For the Department of International History at the LSE, cutting-edge historical research lies at the centre of our activity, underpinning our international reputation as one of the leading centres for the study of history in the UK, contributing to the quality of our teaching, and providing the source of our impact and public engagement. Faculty members are all active researchers who publish in the top journals in their field and produce books for major academic presses; in the last national research assessment, over half of this output was rated as either world-leading or internationally excellent. Throughout the year faculty convene specialist seminars, speak at international conferences, and contribute their expert knowledge on radio and television. Our strengths extend across numerous areas of the discipline, ranging in time from the early-modern period to the Cold War and contemporary world history, and in geographical scope across Europe, Russia, the Middle East, Africa, Asia, and North and South America.
Faculty members are closely linked with two major LSE research centres: IDEAS (covering International Affairs, Diplomacy and Strategy), and the Cañada Blanch Centre for Contemporary Spanish Studies. The Department also maintains strong links with the Institute of Historical Research and the German Historical Institute in nearby Bloomsbury. Until recently, a number of outstanding international historians were welcomed by the Department and IDEAS every year as Philippe Roman visiting professors, where they taught courses and delivered specialist lectures, including in the past Paul Kennedy (Yale), Chen Jian (Cornell), Gilles Kepel (Sciences Po), Niall Ferguson (Harvard), Ramachandra Guha, Anne Applebaum, and Timothy Snyder (Yale). The Department and IDEAS also have a number of international partners with whom they collaborate in terms of joint research workshops and student and staff exchanges. The closest partner is the History Department at Columbia University in New York, but links also exist with George Washington University in Washington DC, the University of California at Santa Barbara, Peking University and Sciences Po in Paris.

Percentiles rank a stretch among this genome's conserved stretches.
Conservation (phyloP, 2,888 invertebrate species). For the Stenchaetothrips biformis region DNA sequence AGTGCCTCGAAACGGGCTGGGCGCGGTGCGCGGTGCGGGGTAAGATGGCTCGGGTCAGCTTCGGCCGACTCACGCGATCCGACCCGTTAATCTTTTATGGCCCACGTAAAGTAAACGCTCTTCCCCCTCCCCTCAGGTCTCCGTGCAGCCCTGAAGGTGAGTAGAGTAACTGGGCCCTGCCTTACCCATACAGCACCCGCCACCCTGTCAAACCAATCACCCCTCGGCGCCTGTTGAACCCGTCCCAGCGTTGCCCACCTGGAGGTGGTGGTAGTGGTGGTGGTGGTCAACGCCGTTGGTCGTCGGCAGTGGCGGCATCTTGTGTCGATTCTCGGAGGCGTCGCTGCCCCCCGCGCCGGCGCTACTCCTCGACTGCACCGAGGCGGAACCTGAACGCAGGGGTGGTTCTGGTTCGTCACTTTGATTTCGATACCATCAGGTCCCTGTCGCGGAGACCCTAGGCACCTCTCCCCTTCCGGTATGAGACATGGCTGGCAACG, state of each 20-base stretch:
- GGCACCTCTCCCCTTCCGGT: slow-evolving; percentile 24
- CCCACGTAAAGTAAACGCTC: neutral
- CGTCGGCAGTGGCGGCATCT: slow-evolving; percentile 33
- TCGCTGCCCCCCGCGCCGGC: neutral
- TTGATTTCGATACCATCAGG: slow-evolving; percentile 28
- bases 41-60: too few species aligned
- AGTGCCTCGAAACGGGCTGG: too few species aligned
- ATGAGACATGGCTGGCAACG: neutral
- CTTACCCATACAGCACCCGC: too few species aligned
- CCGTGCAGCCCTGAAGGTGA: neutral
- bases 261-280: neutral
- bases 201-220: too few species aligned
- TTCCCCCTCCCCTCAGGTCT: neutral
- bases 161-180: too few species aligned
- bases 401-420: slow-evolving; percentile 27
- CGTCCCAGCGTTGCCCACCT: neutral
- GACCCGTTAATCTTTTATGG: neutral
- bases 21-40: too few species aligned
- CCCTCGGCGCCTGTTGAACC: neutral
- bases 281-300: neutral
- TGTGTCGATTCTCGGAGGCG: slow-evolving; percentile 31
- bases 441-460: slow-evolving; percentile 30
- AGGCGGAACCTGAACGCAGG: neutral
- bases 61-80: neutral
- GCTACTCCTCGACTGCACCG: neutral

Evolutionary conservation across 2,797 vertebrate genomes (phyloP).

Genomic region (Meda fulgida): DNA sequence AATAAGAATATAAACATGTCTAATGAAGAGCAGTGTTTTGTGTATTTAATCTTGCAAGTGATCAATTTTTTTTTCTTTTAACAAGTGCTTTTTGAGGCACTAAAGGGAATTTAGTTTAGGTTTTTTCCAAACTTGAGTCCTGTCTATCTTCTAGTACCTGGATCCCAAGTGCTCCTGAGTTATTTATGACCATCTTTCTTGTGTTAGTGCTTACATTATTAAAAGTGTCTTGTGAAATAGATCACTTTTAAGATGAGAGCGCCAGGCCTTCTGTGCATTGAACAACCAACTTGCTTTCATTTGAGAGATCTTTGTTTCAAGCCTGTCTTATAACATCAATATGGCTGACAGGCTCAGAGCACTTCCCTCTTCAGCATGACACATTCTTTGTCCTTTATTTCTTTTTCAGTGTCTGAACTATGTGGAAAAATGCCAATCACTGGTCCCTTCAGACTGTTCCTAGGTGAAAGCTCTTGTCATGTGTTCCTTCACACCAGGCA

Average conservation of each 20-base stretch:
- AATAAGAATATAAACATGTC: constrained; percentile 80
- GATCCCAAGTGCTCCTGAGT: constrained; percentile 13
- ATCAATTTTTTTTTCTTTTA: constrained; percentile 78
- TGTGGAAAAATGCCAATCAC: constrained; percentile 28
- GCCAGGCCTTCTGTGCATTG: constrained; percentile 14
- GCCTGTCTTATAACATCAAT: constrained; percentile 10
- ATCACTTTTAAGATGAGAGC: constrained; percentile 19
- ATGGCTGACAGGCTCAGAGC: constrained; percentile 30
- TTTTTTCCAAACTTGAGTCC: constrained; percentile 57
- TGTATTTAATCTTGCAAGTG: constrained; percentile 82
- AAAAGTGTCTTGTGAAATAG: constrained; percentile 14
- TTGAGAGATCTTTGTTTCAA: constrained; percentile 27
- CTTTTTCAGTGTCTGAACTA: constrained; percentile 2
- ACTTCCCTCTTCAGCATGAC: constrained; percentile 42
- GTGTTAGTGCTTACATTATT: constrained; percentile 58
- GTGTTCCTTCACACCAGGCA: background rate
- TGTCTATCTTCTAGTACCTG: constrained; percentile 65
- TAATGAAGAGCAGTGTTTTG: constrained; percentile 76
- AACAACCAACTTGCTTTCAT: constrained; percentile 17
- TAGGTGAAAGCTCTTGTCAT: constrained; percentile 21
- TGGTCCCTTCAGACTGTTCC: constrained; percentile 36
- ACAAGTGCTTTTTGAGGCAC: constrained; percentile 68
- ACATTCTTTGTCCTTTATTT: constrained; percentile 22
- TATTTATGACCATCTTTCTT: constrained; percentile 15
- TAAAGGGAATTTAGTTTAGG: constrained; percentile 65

Reflecting the wide range of interests at the staff level, the Department has a strong PhD programme with students tackling a broad range of topics from the early-modern period to the contemporary. The doctoral students are provided with research methodology training and benefit from the rich research environment provided both at the School and internationally by the Department and IDEAS. In addition, the students organise their own methodology workshop at the start of each academic year and their own research seminar which runs every fortnight.
Located in the centre of London, the Department is in an ideal setting for engaging in historical research, enjoying easy access to some of the most significant sets of historical resources in the world, from the collections of the British Library to government documents and papers in the National Archives at Kew. The LSE library is home to its own archives and a book collection of international significance, as well as providing a large range of online resources.
Professor David Stevenson, Research Committee Chair
The results of the 2014 Research Excellence Framework (REF) were announced on 18 December 2014. Taking into account the proportion of its eligible staff submitted for assessment, LSE History (Economic History and International History) was ranked sixth out of 83 submissions to the REF History panel for the percentage of its research outputs rated 'world leading '(4*) or 'internationally excellent' (3*) and ninth for its submission as a whole. On the basis of the combination of quality of publications and number of staff submitted, a measure of research power, LSE History ranks 4th in the UK. More information on LSE's impressive performance can be found here.